This much is certain -- this summer won't lack for drama. Who else is hoping for a Finals sweep, so that the real games can begin?

Aggrey Sam is CSNChicago.coms Bulls Insider. Follow him @CSNBullsInsider on Twitter for up-to-the-minute Bulls information and his take on the team, the NBA and much more.

2016-17 Bulls player preview: Isaiah Canaan

2016-17 Bulls player preview: Isaiah Canaan

Chicago Bulls training camp is right around the corner, with the first preseason game coming Oct. 3 against the Milwaukee Bucks. Between then and now, CSNChicago.com will take a look at each player on the Bulls’ roster to preview and possibly project their importance to the team as the Bulls hope to qualify for the 2017 NBA Playoffs.

Player: Isaiah Canaan

Position: Point Guard/Shooting guard

Experience: 4th season

2015-16 stats: 11.0 points, 1.8 rebounds

2016-17 Outlook: It’ll be a game of musical chairs in the Bulls’ backcourt this season with the backup positions and Canaan will be in the mix for playing time at both positions, despite his small 6-foot-0 frame.

He’s more scorer than facilitator and looks for his offense, being aggressive in the pick and roll and in the open floor. It could be a change of pace from Rajon Rondo’s style, as Rondo can push the pace but will definitely be in control. If Canaan beats out Jerian Grant, Spencer Dinwiddie and Denzel Valentine for minutes, he’s going to play at a breakneck speed, looking to force the action and reacquainting himself with a familiar statistic: Field Goals Attempted.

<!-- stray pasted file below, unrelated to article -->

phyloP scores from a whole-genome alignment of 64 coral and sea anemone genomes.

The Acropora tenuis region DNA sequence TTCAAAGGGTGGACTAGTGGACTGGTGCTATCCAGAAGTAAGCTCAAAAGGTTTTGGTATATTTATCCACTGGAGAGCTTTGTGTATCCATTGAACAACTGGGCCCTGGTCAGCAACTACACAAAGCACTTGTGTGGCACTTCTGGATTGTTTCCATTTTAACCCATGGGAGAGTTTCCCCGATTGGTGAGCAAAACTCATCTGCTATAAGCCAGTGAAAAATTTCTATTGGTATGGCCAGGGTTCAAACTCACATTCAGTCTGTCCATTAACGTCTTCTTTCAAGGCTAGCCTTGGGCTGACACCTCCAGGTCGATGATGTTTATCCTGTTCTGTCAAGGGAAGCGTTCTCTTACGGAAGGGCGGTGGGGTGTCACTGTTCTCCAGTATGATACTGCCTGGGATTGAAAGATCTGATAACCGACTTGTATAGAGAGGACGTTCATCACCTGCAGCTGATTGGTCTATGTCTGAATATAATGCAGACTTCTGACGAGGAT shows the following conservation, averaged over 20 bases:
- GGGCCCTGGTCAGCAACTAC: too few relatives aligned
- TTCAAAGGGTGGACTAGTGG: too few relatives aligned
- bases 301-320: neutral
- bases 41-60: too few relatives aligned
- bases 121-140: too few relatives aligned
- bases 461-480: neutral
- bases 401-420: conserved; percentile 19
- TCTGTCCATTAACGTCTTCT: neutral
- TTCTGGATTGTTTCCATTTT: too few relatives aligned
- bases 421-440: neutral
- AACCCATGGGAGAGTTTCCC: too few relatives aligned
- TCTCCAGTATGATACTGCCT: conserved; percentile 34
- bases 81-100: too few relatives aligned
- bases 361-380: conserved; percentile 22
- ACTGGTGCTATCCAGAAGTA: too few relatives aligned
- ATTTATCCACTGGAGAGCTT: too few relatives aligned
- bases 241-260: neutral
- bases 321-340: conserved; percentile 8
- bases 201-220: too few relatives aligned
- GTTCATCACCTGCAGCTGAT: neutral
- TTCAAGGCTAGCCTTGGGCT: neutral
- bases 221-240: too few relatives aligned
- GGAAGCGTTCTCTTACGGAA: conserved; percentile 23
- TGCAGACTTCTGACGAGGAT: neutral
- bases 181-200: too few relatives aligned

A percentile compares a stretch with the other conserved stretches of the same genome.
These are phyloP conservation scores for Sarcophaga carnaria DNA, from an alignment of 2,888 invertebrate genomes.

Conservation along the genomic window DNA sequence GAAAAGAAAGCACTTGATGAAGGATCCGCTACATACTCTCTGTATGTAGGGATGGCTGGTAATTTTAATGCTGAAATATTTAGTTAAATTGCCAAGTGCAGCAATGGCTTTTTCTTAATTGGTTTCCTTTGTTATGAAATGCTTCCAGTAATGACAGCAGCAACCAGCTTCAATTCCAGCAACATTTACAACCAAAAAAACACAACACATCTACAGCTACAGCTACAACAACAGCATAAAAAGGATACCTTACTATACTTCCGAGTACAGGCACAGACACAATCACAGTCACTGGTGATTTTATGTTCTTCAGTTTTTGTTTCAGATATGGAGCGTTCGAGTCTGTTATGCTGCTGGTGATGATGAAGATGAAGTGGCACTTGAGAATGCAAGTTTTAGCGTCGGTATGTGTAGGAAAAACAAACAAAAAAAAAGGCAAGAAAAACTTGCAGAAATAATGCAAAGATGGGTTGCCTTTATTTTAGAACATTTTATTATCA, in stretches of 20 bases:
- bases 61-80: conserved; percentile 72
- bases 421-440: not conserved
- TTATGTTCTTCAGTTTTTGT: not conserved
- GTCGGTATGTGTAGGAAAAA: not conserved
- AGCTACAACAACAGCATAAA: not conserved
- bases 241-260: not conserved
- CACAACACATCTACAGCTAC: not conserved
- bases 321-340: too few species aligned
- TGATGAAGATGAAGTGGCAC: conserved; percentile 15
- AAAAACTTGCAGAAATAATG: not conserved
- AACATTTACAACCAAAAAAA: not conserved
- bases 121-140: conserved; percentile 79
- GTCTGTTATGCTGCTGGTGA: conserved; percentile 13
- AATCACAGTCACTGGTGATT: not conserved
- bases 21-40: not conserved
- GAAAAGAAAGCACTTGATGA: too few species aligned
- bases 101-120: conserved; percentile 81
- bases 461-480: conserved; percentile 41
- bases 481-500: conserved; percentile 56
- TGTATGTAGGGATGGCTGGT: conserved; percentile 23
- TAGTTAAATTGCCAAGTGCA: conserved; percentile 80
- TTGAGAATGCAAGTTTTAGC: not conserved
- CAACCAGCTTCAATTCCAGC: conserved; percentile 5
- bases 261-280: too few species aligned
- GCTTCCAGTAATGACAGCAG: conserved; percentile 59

Per 36 minutes last year, he took 13.2 shots and nearly nine of them came from the 3-point line, which accounts for his career shooting percentage being below 37, as he gets up a huge bulk from the long line.

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Having spent the majority of his career with the then-tanking Philadelphia 76ers, Canaan’s value is hard to project and one wonders if he’s gotten accustomed to losing environments.

In Philly, though, he was able to get plenty of experience, playing 77 games last season in what was probably as eye-opening for him as anything he’s ever endured in the NBA.

With the depth, though, seeing the above-mentioned players likely being ahead of him in the rotation means the Bulls won’t be as dependent on him for wins — but during those dog days of the season, when the injuries can pile up and the excitement is low, one wonders if Fred Hoiberg can toss Canaan out there and his energy can help the Bulls to a win or two in February — which could come handy in April when all wins matter if you’re trying to compete for a playoff spot.

2016-17 Bulls player preview: Doug McDermott

2016-17 Bulls player preview: Doug McDermott

Chicago Bulls training camp is right around the corner, with the first preseason game coming Oct. 3 against the Milwaukee Bucks. Between then and now, CSNChicago.com will take a look at each player on the Bulls’ roster to preview and possibly project their importance to the team as the Bulls hope to qualify for the 2017 NBA Playoffs.

Player: Doug McDermott

Position: Small Forward

Experience: 3rd season